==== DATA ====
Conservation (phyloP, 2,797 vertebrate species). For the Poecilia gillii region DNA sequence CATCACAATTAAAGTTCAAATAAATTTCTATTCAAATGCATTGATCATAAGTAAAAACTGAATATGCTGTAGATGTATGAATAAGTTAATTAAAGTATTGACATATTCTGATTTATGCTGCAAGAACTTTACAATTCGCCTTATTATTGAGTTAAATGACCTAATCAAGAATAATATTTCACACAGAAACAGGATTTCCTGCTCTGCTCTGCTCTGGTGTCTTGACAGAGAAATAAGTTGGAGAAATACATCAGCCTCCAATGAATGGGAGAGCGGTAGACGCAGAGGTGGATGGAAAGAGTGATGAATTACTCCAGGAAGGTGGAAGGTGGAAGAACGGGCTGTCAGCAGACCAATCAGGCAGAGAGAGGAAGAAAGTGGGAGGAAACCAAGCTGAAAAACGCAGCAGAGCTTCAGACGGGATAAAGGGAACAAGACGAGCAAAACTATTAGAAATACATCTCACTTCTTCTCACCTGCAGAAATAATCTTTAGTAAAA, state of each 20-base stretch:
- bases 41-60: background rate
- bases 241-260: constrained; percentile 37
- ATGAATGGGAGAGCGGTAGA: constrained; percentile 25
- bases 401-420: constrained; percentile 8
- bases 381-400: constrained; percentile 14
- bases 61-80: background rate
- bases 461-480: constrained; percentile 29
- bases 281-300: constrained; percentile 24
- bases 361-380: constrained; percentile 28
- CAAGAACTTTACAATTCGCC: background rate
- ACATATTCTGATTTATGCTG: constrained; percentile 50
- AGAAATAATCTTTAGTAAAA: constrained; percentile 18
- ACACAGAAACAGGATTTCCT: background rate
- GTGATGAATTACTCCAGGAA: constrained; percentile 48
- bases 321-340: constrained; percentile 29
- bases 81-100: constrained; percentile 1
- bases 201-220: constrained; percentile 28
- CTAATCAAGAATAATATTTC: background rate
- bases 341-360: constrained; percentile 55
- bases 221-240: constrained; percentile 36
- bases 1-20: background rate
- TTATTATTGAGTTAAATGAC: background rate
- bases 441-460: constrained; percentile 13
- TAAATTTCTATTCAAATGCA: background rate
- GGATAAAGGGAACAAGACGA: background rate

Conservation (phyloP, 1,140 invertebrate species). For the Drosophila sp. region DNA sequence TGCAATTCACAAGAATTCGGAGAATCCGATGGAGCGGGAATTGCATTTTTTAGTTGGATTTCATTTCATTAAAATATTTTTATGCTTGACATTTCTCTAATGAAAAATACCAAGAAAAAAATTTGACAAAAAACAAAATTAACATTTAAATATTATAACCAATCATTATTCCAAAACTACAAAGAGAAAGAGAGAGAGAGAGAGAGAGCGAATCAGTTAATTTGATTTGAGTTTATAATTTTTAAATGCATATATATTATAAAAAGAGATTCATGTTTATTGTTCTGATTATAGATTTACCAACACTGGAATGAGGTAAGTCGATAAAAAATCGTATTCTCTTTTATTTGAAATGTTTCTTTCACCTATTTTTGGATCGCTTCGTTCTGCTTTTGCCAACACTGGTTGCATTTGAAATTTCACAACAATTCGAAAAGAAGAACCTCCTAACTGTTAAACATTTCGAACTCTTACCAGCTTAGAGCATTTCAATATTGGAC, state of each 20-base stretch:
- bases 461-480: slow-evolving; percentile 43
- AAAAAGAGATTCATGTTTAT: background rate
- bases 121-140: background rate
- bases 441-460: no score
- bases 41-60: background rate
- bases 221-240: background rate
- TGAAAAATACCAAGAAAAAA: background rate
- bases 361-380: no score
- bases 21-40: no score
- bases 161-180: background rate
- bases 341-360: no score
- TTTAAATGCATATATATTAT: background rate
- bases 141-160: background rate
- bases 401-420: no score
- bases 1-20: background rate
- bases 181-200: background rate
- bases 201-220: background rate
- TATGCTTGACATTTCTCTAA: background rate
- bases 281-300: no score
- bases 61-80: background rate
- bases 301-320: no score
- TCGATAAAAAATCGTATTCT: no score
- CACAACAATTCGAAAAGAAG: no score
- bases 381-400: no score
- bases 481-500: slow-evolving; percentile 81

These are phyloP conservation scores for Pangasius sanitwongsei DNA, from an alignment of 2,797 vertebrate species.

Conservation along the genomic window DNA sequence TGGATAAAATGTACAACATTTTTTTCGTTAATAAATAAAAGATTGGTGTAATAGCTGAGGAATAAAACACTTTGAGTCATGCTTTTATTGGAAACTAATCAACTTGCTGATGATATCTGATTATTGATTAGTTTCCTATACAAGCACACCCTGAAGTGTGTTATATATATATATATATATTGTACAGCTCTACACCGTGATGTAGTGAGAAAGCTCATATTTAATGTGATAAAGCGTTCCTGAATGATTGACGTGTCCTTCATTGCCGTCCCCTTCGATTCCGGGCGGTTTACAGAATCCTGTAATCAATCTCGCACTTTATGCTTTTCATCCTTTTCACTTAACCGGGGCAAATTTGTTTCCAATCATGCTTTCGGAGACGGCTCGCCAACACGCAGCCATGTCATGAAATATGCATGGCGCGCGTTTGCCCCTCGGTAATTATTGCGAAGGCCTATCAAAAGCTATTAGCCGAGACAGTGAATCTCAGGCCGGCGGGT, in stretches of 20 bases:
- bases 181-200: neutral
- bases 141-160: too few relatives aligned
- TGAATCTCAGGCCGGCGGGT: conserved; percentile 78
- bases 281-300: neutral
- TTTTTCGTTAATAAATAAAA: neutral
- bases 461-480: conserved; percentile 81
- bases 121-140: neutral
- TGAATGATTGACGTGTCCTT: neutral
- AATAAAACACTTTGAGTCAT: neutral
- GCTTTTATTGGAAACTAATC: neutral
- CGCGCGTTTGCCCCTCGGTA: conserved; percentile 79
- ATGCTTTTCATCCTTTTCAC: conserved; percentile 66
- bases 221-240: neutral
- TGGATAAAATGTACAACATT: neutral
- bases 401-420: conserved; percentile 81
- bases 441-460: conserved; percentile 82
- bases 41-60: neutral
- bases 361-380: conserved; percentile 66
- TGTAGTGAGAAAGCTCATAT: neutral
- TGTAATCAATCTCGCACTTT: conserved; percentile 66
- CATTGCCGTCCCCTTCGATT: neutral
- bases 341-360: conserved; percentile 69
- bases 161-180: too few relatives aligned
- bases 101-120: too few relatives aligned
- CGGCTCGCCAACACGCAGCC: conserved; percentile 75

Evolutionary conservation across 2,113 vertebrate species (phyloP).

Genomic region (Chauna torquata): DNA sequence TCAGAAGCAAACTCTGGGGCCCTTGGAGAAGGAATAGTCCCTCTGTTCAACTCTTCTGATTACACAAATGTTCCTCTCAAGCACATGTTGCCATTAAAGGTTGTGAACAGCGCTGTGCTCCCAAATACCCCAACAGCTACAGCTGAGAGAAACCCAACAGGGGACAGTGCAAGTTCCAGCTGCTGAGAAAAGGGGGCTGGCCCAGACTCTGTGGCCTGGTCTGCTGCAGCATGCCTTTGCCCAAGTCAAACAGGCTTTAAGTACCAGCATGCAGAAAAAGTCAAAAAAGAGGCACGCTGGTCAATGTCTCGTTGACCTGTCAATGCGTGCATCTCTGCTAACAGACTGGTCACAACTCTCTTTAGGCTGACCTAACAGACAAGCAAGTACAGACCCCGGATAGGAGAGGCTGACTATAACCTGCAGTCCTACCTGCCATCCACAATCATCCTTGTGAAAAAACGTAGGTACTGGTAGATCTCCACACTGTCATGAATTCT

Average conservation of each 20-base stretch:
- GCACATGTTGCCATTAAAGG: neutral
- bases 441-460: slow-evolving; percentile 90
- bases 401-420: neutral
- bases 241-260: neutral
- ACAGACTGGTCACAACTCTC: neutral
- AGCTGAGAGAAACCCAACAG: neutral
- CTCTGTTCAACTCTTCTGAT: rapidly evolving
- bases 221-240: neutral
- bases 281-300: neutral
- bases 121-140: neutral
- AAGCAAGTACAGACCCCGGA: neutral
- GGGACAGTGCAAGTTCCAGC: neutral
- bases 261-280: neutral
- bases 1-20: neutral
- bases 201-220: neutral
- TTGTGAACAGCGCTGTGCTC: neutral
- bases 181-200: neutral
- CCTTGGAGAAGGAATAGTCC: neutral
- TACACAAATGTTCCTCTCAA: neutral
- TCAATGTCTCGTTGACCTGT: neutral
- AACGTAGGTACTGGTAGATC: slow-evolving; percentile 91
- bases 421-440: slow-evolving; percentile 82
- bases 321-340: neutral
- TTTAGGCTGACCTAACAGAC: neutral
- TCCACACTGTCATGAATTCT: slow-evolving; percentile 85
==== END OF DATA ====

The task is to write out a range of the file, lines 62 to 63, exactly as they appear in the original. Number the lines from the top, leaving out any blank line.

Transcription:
- TGAATGATTGACGTGTCCTT: neutral
- AATAAAACACTTTGAGTCAT: neutral